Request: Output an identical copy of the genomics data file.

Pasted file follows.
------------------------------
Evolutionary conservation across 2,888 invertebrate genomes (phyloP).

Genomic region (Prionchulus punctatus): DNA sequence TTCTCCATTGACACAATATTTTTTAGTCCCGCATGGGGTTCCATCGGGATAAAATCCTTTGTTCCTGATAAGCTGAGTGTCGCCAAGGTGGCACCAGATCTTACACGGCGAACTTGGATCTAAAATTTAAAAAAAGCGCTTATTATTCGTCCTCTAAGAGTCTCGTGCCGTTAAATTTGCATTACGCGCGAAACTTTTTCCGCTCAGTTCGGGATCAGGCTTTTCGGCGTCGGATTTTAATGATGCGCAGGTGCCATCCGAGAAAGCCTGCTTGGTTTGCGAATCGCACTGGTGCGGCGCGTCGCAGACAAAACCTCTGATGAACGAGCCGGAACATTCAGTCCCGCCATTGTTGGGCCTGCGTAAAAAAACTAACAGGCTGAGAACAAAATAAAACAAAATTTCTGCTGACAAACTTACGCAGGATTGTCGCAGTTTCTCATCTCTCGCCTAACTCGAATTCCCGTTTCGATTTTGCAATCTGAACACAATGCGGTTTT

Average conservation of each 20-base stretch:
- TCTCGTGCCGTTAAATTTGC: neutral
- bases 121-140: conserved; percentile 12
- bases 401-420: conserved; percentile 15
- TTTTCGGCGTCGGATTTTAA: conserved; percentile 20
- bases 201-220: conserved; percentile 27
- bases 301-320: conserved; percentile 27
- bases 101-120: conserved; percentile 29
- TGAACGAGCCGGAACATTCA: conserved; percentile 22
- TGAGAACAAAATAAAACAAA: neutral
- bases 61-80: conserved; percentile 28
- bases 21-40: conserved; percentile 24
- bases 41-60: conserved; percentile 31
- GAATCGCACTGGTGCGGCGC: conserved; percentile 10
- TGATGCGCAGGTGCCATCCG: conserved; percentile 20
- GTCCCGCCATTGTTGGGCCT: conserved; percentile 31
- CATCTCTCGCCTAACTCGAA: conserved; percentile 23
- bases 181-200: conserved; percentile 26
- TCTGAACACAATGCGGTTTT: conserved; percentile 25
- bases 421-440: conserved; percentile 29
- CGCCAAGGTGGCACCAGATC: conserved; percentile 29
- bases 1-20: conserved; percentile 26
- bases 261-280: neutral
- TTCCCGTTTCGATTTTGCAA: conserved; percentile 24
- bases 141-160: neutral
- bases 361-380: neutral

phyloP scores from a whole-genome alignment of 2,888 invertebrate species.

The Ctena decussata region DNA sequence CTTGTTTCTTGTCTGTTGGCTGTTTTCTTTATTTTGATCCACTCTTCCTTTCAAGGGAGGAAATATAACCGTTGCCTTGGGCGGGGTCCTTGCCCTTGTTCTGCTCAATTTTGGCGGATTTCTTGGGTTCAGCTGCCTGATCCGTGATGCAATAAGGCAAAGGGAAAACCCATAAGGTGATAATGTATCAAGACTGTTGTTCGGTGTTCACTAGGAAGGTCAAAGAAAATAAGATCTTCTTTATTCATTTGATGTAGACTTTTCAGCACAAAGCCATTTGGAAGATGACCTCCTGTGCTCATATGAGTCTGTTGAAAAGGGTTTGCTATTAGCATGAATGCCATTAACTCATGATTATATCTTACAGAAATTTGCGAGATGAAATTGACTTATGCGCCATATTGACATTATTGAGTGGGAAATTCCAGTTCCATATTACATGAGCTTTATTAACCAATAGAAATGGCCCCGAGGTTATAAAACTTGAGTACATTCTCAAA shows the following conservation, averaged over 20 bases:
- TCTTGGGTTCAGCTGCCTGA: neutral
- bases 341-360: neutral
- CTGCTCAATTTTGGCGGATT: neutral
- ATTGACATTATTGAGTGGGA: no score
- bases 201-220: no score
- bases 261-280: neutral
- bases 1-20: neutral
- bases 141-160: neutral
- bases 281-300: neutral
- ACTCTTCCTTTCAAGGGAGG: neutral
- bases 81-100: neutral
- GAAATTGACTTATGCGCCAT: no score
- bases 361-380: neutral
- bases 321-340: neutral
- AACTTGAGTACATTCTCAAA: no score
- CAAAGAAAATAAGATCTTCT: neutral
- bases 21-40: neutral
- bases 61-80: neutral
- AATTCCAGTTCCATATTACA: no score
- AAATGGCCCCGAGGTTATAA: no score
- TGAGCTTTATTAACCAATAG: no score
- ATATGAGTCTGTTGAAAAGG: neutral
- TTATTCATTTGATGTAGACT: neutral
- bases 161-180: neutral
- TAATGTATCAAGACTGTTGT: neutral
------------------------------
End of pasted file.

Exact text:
Evolutionary conservation across 2,888 invertebrate genomes (phyloP).

Genomic region (Prionchulus punctatus): DNA sequence TTCTCCATTGACACAATATTTTTTAGTCCCGCATGGGGTTCCATCGGGATAAAATCCTTTGTTCCTGATAAGCTGAGTGTCGCCAAGGTGGCACCAGATCTTACACGGCGAACTTGGATCTAAAATTTAAAAAAAGCGCTTATTATTCGTCCTCTAAGAGTCTCGTGCCGTTAAATTTGCATTACGCGCGAAACTTTTTCCGCTCAGTTCGGGATCAGGCTTTTCGGCGTCGGATTTTAATGATGCGCAGGTGCCATCCGAGAAAGCCTGCTTGGTTTGCGAATCGCACTGGTGCGGCGCGTCGCAGACAAAACCTCTGATGAACGAGCCGGAACATTCAGTCCCGCCATTGTTGGGCCTGCGTAAAAAAACTAACAGGCTGAGAACAAAATAAAACAAAATTTCTGCTGACAAACTTACGCAGGATTGTCGCAGTTTCTCATCTCTCGCCTAACTCGAATTCCCGTTTCGATTTTGCAATCTGAACACAATGCGGTTTT

Average conservation of each 20-base stretch:
- TCTCGTGCCGTTAAATTTGC: neutral
- bases 121-140: conserved; percentile 12
- bases 401-420: conserved; percentile 15
- TTTTCGGCGTCGGATTTTAA: conserved; percentile 20
- bases 201-220: conserved; percentile 27
- bases 301-320: conserved; percentile 27
- bases 101-120: conserved; percentile 29
- TGAACGAGCCGGAACATTCA: conserved; percentile 22
- TGAGAACAAAATAAAACAAA: neutral
- bases 61-80: conserved; percentile 28
- bases 21-40: conserved; percentile 24
- bases 41-60: conserved; percentile 31
- GAATCGCACTGGTGCGGCGC: conserved; percentile 10
- TGATGCGCAGGTGCCATCCG: conserved; percentile 20
- GTCCCGCCATTGTTGGGCCT: conserved; percentile 31
- CATCTCTCGCCTAACTCGAA: conserved; percentile 23
- bases 181-200: conserved; percentile 26
- TCTGAACACAATGCGGTTTT: conserved; percentile 25
- bases 421-440: conserved; percentile 29
- CGCCAAGGTGGCACCAGATC: conserved; percentile 29
- bases 1-20: conserved; percentile 26
- bases 261-280: neutral
- TTCCCGTTTCGATTTTGCAA: conserved; percentile 24
- bases 141-160: neutral
- bases 361-380: neutral

phyloP scores from a whole-genome alignment of 2,888 invertebrate species.

The Ctena decussata region DNA sequence CTTGTTTCTTGTCTGTTGGCTGTTTTCTTTATTTTGATCCACTCTTCCTTTCAAGGGAGGAAATATAACCGTTGCCTTGGGCGGGGTCCTTGCCCTTGTTCTGCTCAATTTTGGCGGATTTCTTGGGTTCAGCTGCCTGATCCGTGATGCAATAAGGCAAAGGGAAAACCCATAAGGTGATAATGTATCAAGACTGTTGTTCGGTGTTCACTAGGAAGGTCAAAGAAAATAAGATCTTCTTTATTCATTTGATGTAGACTTTTCAGCACAAAGCCATTTGGAAGATGACCTCCTGTGCTCATATGAGTCTGTTGAAAAGGGTTTGCTATTAGCATGAATGCCATTAACTCATGATTATATCTTACAGAAATTTGCGAGATGAAATTGACTTATGCGCCATATTGACATTATTGAGTGGGAAATTCCAGTTCCATATTACATGAGCTTTATTAACCAATAGAAATGGCCCCGAGGTTATAAAACTTGAGTACATTCTCAAA shows the following conservation, averaged over 20 bases:
- TCTTGGGTTCAGCTGCCTGA: neutral
- bases 341-360: neutral
- CTGCTCAATTTTGGCGGATT: neutral
- ATTGACATTATTGAGTGGGA: no score
- bases 201-220: no score
- bases 261-280: neutral
- bases 1-20: neutral
- bases 141-160: neutral
- bases 281-300: neutral
- ACTCTTCCTTTCAAGGGAGG: neutral
- bases 81-100: neutral
- GAAATTGACTTATGCGCCAT: no score
- bases 361-380: neutral
- bases 321-340: neutral
- AACTTGAGTACATTCTCAAA: no score
- CAAAGAAAATAAGATCTTCT: neutral
- bases 21-40: neutral
- bases 61-80: neutral
- AATTCCAGTTCCATATTACA: no score
- AAATGGCCCCGAGGTTATAA: no score
- TGAGCTTTATTAACCAATAG: no score
- ATATGAGTCTGTTGAAAAGG: neutral
- TTATTCATTTGATGTAGACT: neutral
- bases 161-180: neutral
- TAATGTATCAAGACTGTTGT: neutral